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Nothing New – MPs complain of being ‘muzzled’ by PMO


After recently having a motion silenced, Conservative MPs Mark Warawa and Brent Rathberger spoke out about being “muzzled” by the PMO.  Opposition parties were quick to call this a Conservative problem: Bob Rae joked “maybe if the MPs who are unhappy dressed up like Pandas the Prime Minister would pay them some attention.”  But this is a cross-party problem, as Warawa was quick to point out in an interview with CBC’s Evan Solomon.  The interview can be found here.  The loss of MP privileges and the consolidation of the PMO’s power has been an ongoing trend in Canadian politics; perhaps it is now reaching its boiling point.

Former Speaker of the House Peter Miliken

Former Speaker of the House Peter Miliken

Question Period has become scripted

Former Speaker of the House Peter Miliken has lectured on this subject.  He argues Question Period has become more scripted.  Each member is expected to ask a question prepared by the party, and responses are limited to 35 seconds.  Before this was institutionalised, the Speaker would choose MPs to ask questions during Canadian parliamentary debates (this tradition remains in British parliament) but now party whips put MPs on debate lists.  Furthermore, MPs of different parties no longer dine and mingle together, which creates an atmosphere where ideas and opinions are not shared across parties.  This polarises power behind each party’s executive rather than amongst the MPs.  Miliken argues the solution lies in empowering the Speaker – an empowered judicious Speaker balances who is able to speak and decreases partisanship as more MPs (both opposition and back-benching) are allowed to critique and participate in shaping policy.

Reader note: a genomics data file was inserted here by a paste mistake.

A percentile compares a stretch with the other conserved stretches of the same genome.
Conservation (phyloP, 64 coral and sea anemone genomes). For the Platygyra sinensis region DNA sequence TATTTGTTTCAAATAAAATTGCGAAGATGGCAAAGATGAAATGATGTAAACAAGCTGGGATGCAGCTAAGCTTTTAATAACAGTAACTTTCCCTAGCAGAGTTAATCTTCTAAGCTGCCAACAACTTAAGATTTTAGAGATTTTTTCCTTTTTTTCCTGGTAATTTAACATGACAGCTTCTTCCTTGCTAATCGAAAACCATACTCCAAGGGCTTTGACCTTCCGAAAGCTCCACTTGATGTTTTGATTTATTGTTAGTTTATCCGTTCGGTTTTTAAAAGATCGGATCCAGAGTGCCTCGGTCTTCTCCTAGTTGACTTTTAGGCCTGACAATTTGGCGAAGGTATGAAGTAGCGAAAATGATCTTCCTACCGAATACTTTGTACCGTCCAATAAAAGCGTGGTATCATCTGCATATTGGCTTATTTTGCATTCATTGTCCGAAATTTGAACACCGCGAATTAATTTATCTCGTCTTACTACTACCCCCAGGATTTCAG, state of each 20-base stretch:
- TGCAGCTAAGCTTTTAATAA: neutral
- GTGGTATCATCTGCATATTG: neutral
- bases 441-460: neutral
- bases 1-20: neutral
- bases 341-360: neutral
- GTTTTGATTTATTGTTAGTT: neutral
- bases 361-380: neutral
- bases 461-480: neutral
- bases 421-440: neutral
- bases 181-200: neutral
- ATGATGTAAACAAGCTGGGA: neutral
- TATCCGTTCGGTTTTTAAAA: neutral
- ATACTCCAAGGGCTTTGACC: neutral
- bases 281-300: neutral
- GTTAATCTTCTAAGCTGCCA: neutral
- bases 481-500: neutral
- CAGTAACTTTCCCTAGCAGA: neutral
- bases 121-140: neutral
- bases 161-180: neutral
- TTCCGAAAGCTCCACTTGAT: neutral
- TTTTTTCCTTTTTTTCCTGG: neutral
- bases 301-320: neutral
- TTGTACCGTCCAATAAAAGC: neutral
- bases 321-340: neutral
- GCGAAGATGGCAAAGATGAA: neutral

MPs in the Westminster model are meant to check the PM’s power

Traditionally MPs are supposed to check the PM’s power in a parliamentary democracy.  Although the Westminster model does not have the ‘checks and balances’ of the American presidential system, Prime Ministers and Premiers must be willing to answer for their actions.  In Canada, the executive is required to answer unscripted questions.  Thus the House of Commons’ Question Period allows for a time where all members of parliament participate in critiquing and shaping government legislation, empowering both opposition members and government back-benchers.   This allows more elected representatives to participate.  Inversely, any government attempts to avoid, control, or script parliamentary debates empowers the executive while ignoring opposition and back-benching representatives.

Granted, Canada has changed drastically since confederation.  Modern technology means MPs can speak out against the executive on a news program or tweet their discontent, but even this does not allow opposition MPs and back-benchers the ability to participate in shaping legislature that unscripted discussion would.  Reversing this trend is not difficult – Miliken argues it simply requires an empowered speaker.  While I welcome this proposed change, perhaps the problem is more fundamental.

Making the PMO think twice before “muzzling” MPs – A preferential ballot

Parties are a necessary Canadian political institution because they represent the political cleavages that exist in Canadian society, and powerful parties are necessary in order to achieve political goals.  However the over-consolidation of power in this institution has become a problem.  When the views of individual MPs are set aside for the mandate of a particular party, the constituents that particular MP represents are theoretically also set aside.  To solve this parties should be forced to further reach out to constituents across the country.  Instituting preferential ballot electoral system would force MPs to engage more constituents in order to become people’s second or third choice on ballots; this would mean elected MPs would represent a greater portion of their riding.  This system would also maintain a strong-party presence.  Theoretically parties could still steamroll over the ideas of a particular MP, but by doing this they would steamroll over a greater portion of the electorate.  If each MP represented at least 50% if his/her riding, the PMO may think twice before “muzzling” democratic voices.

"Oh silencing MPs, that old trick"

“Oh silencing MPs, that old trick”


About Dylan Finlay

I studied History and Political Science at the University of Toronto. Since graduating I began writing/blogging.

One comment on “Nothing New – MPs complain of being ‘muzzled’ by PMO

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This entry was posted on March 28, 2013 by in Politics and tagged , , , , , , , , , , .

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